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Falcon v. Surcouf

Court of Appeals of Louisiana, Fifth Circuit

December 27, 2017

RAYMOND FALCON
v.
JEFFREY SURCOUF & STATE FARM FIRE AND CASUALTY COMPANY

         ON APPEAL FROM THE TWENTY-FOURTH JUDICIAL DISTRICT COURT PARISH OF JEFFERSON, STATE OF LOUISIANA NO. 742-693, DIVISION "D" HONORABLE SCOTT U.SCHLEGEL, JUDGE PRESIDING

          COUNSEL FOR PLAINTIFF/APPELLANT, RAYMOND FALCON John A. Venezia, Julie O'Shesky

          Salvador M. Brocato, III COUNSEL FOR DEFENDANT/APPELLEE, DR. JEFFREY SURCOUF & STATE FARM FIRE AND CASUALTY COMPANY, Thomas G. Buck

          Panel composed of Judges Susan M. Chehardy, Fredericka Homberg Wicker, and Marc E. Johnson

          FREDERICKA HOMBERG WICKER, JUDGE

         Plaintiff, Raymond Falcon, appeals the granting of summary judgment in favor of defendants, Dr. Jeffrey Surcouf and State Farm Fire & Casualty Insurance Company. For the following reasons, we find that genuine issues of material fact exist and that summary judgment is not appropriate in this case. Accordingly, we reverse the trial court judgment and remand this matter for further proceedings.

         FACTUAL AND PROCEDURAL BACKGROUND

         This is a suit for personal injuries sustained by plaintiff-plumber, Raymond Falcon, while performing plumbing work during the construction of a new home owned by defendant Dr. Jeffrey Surcouf and insured by State Farm. On September 22, 2014, plaintiff filed suit in the 24th Judicial District Court for the Parish of Jefferson against Dr. Surcouf and State Farm alleging that, on December 4, 2013, while performing plumbing work at the home, he fell from the landing of a staircase leading to the second floor which lacked a temporary stair railing, resulting in serious personal injuries.

         In his petition, plaintiff alleged that Dr. Surcouf acted as his own general contractor on the construction project and failed to exercise reasonable care in keeping the premises free from unreasonably dangerous conditions and defects. Plaintiff alleged that Dr. Surcouf, as owner of the home and the individual acting as the general contractor during the home's construction, is liable to plaintiff for his injuries. On June 25, 2015, plaintiff filed a supplemental and amending petition to name as additional defendants, Juan Valladares, Sr., the framing subcontractor, and Rick Golemi, who plaintiff identified as the "on-site manager" for the construction project.[1] In his supplemental petition, plaintiff alleged that Valladares was responsible for the construction of the staircase and should have constructed a temporary railing for the safety of other workers. Plaintiff further alleged that Golemi, in the exercise of reasonable care, should have noticed that the stairs lacked a temporary handrail during the construction and remedied the unsafe condition. Plaintiff contended that all defendants violated Occupational Safety and Health Administration (OSHA) regulations, which requires an "alternative fall protection" plan for residential construction projects.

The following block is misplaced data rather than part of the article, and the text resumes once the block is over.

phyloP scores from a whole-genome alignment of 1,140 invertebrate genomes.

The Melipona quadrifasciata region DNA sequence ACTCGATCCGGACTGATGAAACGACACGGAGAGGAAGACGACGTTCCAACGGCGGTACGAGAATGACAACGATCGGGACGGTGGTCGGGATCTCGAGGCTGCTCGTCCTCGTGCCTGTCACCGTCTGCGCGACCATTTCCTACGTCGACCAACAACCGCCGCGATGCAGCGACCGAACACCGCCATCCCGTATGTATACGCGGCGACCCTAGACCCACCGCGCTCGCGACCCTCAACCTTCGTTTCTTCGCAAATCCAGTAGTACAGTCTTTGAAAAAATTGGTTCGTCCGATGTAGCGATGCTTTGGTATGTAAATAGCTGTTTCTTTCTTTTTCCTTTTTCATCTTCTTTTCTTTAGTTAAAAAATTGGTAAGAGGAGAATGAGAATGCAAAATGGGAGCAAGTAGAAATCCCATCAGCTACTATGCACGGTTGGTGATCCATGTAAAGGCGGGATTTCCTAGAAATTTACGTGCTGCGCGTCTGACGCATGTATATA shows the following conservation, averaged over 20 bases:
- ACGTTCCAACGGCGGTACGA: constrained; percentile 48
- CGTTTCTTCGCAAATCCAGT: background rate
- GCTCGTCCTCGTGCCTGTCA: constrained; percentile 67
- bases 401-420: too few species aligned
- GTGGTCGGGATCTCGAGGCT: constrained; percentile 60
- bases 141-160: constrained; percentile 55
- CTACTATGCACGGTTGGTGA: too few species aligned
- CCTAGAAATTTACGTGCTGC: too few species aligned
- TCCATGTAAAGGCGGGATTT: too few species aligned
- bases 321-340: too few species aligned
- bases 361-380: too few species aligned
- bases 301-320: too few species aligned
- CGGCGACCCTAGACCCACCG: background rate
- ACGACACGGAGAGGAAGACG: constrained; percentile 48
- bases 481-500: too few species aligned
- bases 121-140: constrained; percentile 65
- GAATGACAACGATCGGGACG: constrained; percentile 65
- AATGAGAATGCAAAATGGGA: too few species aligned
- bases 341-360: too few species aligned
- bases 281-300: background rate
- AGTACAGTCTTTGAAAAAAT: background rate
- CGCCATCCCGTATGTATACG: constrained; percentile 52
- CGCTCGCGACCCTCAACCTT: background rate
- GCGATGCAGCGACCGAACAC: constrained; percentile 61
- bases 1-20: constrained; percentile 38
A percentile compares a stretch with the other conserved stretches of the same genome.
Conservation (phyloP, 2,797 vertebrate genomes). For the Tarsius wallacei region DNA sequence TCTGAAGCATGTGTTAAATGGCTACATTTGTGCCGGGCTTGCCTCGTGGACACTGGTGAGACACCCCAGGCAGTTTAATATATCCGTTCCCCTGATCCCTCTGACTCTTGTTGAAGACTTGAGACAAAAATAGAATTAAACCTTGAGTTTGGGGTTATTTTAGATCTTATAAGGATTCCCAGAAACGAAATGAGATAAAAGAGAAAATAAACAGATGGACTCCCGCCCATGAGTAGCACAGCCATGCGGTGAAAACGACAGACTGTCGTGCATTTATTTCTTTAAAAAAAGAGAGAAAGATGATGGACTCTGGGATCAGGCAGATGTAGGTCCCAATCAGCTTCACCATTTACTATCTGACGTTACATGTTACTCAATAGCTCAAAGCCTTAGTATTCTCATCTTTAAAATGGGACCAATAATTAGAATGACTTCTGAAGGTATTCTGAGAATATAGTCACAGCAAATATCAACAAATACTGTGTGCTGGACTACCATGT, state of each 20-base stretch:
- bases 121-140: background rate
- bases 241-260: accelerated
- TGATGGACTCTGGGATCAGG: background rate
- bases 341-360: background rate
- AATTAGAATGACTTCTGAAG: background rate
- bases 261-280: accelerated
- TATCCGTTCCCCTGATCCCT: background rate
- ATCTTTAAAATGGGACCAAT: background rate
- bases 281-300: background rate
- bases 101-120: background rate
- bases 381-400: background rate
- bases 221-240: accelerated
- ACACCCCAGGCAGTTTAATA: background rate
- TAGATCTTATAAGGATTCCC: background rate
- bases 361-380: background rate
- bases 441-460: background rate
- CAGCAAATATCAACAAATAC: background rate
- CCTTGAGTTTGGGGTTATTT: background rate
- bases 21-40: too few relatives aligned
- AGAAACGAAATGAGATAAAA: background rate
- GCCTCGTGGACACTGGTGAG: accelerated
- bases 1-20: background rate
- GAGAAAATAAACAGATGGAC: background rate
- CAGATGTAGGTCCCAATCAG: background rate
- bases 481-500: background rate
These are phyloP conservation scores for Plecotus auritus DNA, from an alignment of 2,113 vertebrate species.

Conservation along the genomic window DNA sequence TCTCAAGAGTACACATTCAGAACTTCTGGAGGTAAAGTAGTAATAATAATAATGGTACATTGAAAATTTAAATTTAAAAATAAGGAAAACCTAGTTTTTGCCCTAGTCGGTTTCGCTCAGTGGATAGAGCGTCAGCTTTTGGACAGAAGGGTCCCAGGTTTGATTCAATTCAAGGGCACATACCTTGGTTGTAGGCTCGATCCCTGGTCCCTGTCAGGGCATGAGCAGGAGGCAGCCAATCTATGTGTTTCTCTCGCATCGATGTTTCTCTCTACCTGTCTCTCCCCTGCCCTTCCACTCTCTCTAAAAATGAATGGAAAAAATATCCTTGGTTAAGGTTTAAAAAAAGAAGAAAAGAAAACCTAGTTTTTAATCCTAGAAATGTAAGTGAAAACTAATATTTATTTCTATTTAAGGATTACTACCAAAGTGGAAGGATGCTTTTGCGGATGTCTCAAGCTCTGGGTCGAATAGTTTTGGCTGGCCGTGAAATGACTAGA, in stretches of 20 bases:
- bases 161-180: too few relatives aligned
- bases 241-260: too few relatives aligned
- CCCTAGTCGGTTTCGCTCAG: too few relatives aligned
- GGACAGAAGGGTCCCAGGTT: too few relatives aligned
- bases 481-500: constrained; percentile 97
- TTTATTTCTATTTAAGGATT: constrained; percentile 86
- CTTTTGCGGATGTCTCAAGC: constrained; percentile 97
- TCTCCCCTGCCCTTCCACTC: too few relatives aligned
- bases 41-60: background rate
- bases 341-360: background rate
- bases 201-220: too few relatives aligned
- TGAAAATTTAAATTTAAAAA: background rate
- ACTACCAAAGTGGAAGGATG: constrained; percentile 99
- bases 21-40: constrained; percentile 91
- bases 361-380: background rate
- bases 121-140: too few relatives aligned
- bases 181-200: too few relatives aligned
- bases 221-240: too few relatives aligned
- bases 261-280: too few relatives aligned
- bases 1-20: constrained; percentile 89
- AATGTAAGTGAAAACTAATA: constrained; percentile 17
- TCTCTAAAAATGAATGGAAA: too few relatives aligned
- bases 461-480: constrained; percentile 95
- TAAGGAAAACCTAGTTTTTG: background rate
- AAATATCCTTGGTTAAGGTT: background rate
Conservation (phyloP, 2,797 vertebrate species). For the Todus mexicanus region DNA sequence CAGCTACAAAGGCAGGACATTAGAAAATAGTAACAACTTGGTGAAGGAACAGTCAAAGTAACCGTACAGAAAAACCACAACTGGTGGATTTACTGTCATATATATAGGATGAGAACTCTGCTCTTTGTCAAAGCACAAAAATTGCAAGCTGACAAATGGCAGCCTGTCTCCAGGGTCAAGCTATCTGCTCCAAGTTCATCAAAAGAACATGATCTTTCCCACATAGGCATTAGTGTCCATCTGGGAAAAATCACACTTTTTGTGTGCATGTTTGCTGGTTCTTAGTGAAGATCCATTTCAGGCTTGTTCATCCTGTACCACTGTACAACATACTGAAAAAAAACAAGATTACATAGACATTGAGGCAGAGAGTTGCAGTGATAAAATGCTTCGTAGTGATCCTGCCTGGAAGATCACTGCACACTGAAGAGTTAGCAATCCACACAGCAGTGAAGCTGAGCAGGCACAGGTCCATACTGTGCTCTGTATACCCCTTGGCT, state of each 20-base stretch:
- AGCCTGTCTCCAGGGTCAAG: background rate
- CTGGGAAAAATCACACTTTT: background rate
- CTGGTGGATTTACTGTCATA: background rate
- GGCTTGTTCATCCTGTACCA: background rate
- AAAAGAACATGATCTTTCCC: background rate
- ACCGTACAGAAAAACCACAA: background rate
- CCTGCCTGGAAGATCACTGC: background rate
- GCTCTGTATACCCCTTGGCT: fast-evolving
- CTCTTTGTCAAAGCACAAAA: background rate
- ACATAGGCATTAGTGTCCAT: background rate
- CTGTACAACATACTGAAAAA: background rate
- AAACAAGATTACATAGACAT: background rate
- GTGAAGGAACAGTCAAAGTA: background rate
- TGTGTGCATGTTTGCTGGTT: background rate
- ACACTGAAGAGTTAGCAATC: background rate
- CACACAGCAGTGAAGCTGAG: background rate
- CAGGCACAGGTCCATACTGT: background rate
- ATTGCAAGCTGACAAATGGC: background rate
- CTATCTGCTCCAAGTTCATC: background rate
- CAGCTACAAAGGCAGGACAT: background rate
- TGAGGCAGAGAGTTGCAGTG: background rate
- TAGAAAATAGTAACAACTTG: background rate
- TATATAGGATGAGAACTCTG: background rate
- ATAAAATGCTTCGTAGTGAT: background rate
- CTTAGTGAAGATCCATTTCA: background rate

After the parties conducted sufficient discovery, defendants Dr. Surcouf and State Farm moved for summary judgment.[2] Defendants argued that (1) the lack of a handrail on the stairs at issue was an open and obvious condition for which defendants are not responsible; (2) there is no evidence to show that Dr. Surcouf knew or should have known about the need for a handrail; (3) OSHA regulations concerning handrails only apply between employers and employees and, thus, do not apply in this case; (4) Dr. Surcouf, as the homeowner, is not responsible for any negligence or actions of subcontractor Valladares; (5) Dr. Surcouf, as homeowner, is not responsible under respondeat superior for Golemi's actions because Golemi was not his employee; and (6) a homeowner constructing his own private residence is not held to the same regulatory standards as a licensed general contractor and Dr. Surcouf owed no duty to plaintiff under the facts of this case.